Past Simple: Form

From Teflpedia

(See also Past Simple)
For the past simple of regular verbs we use the second form of the verb, which is constructed from the first form plus –ed for all persons:

I rented a car, Bruce seemed happy, They worked hard.

A number of verbs have irregular second forms, for example: have – had, lead – led, put - put. These simply have to be learnt. Be, uniquely, has two forms: I/he was and we/you/they were.


The -ed ending becomes simply –d after verbs ending in –e: hire – hired, free – freed, hoe – hoed

Verbs ending in –y following a consonant change the –y to –i and add -ed, but if the word-final –y follows a vowel/diphthong sound, we simply add –ed:

carried, tried but: played, employed

Verbs ending in a single consonant letter (except –w, –x , -c or -l ) following a single vowel letter in a stressed syllable double that final consonant before adding –ed; compound words containing such verbs do the same:

robbed, knitted, referred, handbagged but revealed, rowed, boxed

Verbs ending in –c add -k rather than doubling the –c: picnicked, panicked.

In BrE, word-final –l is always doubled after a short vowel sound, even in unstressed syllables: levelled, travelled, cancelled

In verbs with a final unstressed syllable ending in –s, some writers double the final –s of the first form before adding the –ed; this is optional: biased or biassed, focused or focussed

There is no doubling when the final syllable is unstressed except as noted above: happened, bothered, visited However, a few verbs double the final consonant even if the final syllable is unstressed, perhaps because the final syllable exists as a single-syllable (hence stressed) verb, even if the polysyllabic verb is not actually a compound: programmed, handicapped, hiccupped, kidnapped, worshipped.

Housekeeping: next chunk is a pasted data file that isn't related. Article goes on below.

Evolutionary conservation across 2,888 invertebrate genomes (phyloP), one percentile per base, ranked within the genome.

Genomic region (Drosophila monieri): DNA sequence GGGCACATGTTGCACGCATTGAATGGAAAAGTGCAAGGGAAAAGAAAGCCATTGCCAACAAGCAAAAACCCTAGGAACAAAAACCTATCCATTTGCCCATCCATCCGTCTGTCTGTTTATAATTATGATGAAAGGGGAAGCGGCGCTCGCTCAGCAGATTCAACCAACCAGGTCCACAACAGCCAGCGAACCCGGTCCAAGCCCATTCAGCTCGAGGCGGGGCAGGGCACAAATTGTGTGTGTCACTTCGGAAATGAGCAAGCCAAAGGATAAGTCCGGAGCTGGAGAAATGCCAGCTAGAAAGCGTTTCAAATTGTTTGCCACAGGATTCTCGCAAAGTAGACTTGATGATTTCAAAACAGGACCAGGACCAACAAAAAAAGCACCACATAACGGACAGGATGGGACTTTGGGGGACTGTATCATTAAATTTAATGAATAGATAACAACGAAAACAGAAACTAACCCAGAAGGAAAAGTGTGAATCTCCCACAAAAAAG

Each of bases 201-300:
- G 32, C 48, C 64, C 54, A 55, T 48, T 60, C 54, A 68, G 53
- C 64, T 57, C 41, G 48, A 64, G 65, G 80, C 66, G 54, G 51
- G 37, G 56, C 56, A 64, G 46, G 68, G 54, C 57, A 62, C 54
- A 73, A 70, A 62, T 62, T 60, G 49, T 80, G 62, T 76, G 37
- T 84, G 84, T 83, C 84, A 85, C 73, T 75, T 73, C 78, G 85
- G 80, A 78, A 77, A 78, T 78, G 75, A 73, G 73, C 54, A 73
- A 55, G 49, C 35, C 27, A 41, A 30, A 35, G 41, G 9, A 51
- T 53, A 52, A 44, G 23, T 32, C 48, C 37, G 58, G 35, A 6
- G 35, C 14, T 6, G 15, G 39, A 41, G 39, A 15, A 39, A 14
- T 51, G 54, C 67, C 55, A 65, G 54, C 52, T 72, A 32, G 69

(see also Past tense pronunciation)

The final –(e)d of this form is pronounced: /t/ after unvoiced consonants except /t: /kɪkt, stɒpt, kɒft/

/d/ after voiced consonants except /d/, vowels and diphthongs: /hʌgd, lɪvd, friːd, pleɪd/

/ɪd/ (or /əd/) after /t, d/: /wɒntɪd, wɒntǝd; niːdɪd, niːdǝd/

Negative forms (with not)[edit]

Did (the second form of the primary verb do) is used all full verbs except be (and, for a very small number of speakers, have:

I worked – I did not/didn’t work, he worked – he did not/didn’t work

Whether contracted or not in writing, did not is usually elided in speech, except in formal oratory or for emphasis. The final /t/ is often not fully exploded before consonants:

[hiːdɪdǝntwɜːk, hiːdɪdn̩twɜːk] [hiːdɪdǝntθɪŋk, hiːdɪdn̩tθɪŋk, hiːdɪdn̩ʔθɪŋk]

Interrogative forms (with S-V inversion)[edit]

Did (the second form of the primary verb do) is used with all full verbs except be (and, for a very small number of speakers, have:

we work – did we work? she worked – did she work? There may be assimilation: did you work? /dɪd juː ˈwɜːk, dɪdjəˈwɜːk, dɪdʒǝˈwɜːk, dʒǝˈwɜːk/

Interrogative-negative forms[edit]

Except in formal speech and writing, the contracted form didn’t is used in negative questions:

Didn’t you work there any more? (Did you not work there any more?).


In speech, did is always stressed: I did like those shoes. Lindsay did work hard.

Dummy forms[edit]

Did is used as a ‘dummy’ verb to replace the full verb in:

Question tags
He worked hard, didn’t he?
Short answers
Did you like it here?
Yes, I did. / No, I didn’t.
Contracted questions
Mary liked living in Germany.
Did Alan?
Contracted follow-up questions
I really liked living in Prague. Did you?
(Dis)agreement comments
She looked smart yesterday.
Yes she did. / No, she didn’t.